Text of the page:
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A multifaceted sensitivity analysis of the Slovenian public opinion survey data


  • Caroline Beunckens
  • Cristina Sotto
  • Geert Molenberghs
  • Geert Verbeke


Many models to analyse incomplete data have been developed that allow the missing data to be missing not at random. Awareness has grown that such models are based on unverifiable assumptions, in the sense that they rest on the (incomplete) data only in part, but that inferences nevertheless depend on what the model predicts about the unobserved data, given the observed data. This explains why, nowadays, considerable work is being devoted to assess how sensitive models for incomplete data are to the particular model chosen, a family of models chosen and the effect of (a group of) influential subjects. For each of these categories, several proposals have been formulated, studied theoretically and/or by simulations, and applied to sets of data. It is, however, uncommon to explore various sensitivity analysis avenues simultaneously. We apply a collection of such tools, some after extension, to incomplete counts arising from cross-classified binary data from the so-called Slovenian public opinion survey. Thus for the first time bringing together a variety of sensitivity analysis tools on the same set of data, we can sketch a comprehensive sensitivity analysis picture. We show that missingness at random estimates of the proportion voting in favour of independence are insensitive to the precise choice of missingness at random model and close to the actual plebiscite results, whereas the missingness not at random models that are furthest from the plebiscite results are vulnerable to the influence of outlying cases. Our approach helps to illustrate the value of comprehensive sensitivity analysis. Ideas are formulated on the methodology's use beyond the data analysis that we consider. Copyright (c) 2009 Royal Statistical Society.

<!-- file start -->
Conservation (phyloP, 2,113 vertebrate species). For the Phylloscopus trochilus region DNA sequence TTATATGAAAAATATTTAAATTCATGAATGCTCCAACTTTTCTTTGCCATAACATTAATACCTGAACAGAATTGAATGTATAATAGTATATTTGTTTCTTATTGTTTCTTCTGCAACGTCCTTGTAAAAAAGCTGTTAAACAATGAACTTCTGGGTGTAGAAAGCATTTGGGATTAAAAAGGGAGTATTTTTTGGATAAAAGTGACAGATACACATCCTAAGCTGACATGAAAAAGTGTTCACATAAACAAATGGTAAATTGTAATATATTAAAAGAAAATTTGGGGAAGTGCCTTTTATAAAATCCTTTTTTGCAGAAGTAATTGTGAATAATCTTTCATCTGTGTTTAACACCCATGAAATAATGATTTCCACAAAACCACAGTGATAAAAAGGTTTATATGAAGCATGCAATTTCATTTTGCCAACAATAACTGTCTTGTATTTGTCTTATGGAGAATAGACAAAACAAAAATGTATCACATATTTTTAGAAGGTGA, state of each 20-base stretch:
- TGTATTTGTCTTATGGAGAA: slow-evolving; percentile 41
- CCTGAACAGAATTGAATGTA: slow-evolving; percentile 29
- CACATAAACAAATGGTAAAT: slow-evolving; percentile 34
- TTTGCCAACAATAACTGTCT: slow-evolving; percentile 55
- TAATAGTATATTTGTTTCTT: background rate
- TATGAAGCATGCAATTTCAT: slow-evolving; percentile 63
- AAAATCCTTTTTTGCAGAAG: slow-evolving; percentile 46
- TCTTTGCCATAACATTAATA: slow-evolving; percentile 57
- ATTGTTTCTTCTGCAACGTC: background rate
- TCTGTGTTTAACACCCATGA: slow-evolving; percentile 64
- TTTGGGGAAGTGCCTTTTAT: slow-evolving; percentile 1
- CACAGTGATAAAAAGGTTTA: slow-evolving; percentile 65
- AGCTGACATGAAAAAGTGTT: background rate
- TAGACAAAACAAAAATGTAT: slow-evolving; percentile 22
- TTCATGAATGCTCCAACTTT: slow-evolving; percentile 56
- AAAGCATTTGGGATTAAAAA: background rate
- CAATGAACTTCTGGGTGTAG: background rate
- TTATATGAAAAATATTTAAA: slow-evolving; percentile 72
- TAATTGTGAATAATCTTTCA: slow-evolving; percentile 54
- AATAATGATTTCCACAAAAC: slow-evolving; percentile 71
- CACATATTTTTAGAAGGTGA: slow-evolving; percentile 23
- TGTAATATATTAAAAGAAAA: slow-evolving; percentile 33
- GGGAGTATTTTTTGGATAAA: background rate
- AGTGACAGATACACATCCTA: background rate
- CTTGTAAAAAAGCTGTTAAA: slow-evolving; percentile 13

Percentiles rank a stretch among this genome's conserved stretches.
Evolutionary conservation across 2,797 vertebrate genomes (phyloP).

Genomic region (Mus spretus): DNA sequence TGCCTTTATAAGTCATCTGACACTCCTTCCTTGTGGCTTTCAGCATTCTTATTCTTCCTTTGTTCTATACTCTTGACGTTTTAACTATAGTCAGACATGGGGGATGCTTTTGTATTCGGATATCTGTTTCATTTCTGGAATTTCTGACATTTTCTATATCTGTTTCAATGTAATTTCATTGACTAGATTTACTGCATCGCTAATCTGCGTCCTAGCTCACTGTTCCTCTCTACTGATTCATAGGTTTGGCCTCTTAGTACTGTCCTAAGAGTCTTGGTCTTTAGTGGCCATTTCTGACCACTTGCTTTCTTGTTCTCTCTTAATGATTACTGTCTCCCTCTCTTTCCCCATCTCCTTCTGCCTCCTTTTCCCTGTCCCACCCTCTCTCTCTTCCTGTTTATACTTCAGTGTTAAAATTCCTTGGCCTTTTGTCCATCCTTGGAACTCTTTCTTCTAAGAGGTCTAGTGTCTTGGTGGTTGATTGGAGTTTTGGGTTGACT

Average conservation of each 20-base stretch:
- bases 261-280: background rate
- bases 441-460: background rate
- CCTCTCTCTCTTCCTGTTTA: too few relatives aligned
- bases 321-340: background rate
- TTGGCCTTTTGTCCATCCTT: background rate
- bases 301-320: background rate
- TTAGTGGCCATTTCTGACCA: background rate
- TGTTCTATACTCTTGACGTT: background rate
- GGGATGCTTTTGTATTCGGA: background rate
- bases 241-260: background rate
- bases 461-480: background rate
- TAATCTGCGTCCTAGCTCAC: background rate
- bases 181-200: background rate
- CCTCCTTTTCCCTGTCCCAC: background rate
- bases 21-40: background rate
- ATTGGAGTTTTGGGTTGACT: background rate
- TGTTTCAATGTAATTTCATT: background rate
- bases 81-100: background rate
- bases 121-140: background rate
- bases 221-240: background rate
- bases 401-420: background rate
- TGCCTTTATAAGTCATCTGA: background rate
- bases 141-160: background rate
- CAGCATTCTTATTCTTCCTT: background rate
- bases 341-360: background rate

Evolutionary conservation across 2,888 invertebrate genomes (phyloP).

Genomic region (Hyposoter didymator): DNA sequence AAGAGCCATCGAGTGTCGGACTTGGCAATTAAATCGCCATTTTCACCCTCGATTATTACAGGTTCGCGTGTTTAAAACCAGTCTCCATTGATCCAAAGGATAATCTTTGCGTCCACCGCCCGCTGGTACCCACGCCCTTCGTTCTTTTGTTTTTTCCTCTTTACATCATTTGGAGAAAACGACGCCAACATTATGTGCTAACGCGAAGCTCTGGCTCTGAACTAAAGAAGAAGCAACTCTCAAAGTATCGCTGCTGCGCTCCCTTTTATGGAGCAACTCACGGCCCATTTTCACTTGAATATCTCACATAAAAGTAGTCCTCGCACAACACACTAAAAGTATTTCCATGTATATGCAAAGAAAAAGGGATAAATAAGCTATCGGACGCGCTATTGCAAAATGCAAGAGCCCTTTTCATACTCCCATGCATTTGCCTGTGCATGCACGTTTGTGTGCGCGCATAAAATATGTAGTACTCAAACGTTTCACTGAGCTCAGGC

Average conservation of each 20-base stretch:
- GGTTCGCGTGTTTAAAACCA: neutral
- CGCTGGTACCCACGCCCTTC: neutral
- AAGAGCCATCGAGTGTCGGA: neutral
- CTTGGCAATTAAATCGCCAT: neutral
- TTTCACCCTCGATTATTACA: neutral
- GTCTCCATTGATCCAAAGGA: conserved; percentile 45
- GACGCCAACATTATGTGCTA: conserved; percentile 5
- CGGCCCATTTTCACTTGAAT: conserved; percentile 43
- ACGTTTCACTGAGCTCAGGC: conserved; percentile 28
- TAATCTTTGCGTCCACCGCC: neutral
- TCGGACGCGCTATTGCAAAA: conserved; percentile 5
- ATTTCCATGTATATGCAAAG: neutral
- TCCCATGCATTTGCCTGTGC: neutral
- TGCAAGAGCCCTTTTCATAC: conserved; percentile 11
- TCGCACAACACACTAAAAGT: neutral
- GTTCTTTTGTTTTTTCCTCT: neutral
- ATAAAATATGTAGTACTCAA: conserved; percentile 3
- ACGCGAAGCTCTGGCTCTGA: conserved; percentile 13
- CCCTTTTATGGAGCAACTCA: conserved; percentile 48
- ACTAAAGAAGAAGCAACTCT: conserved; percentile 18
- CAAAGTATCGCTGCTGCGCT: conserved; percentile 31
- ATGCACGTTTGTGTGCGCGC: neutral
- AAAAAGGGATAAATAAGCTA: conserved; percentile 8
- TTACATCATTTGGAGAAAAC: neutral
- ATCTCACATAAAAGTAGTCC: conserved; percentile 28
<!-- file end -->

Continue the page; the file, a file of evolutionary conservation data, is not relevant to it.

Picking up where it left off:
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  • Caroline Beunckens & Cristina Sotto & Geert Molenberghs & Geert Verbeke, 2009. "A multifaceted sensitivity analysis of the Slovenian public opinion survey data," Journal of the Royal Statistical Society Series C, Royal Statistical Society, vol. 58(2), pages 171-196.
  • Handle: RePEc:bla:jorssc:v:58:y:2009:i:2:p:171-196

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    References listed on IDEAS

    1. Geert Molenberghs & Caroline Beunckens & Cristina Sotto & Michael G. Kenward, 2008. "Every missingness not at random model has a missingness at random counterpart with equal fit," Journal of the Royal Statistical Society Series B, Royal Statistical Society, vol. 70(2), pages 371-388.
    2. Jansen, Ivy & Hens, Niel & Molenberghs, Geert & Aerts, Marc & Verbeke, Geert & Kenward, Michael G., 2006. "The nature of sensitivity in monotone missing not at random models," Computational Statistics & Data Analysis, Elsevier, vol. 50(3), pages 830-858, February.
    3. Geert Verbeke & Geert Molenberghs & Herbert Thijs & Emmanuel Lesaffre & Michael G. Kenward, 2001. "Sensitivity Analysis for Nonrandom Dropout: A Local Influence Approach," Biometrics, The International Biometric Society, vol. 57(1), pages 7-14, March.
    4. Geert Molenberghs & Michael G. Kenward & Els Goetghebeur, 2001. "Sensitivity analysis for incomplete contingency tables: the Slovenian plebiscite case," Journal of the Royal Statistical Society Series C, Royal Statistical Society, vol. 50(1), pages 15-29.
    5. Geert Molenberghs & Herbert Thijs & Michael G. Kenward & Geert Verbeke, 2003. "Sensitivity Analysis of Continuous Incomplete Longitudinal Outcomes," Statistica Neerlandica, Netherlands Society for Statistics and Operations Research, vol. 57(1), pages 112-135.
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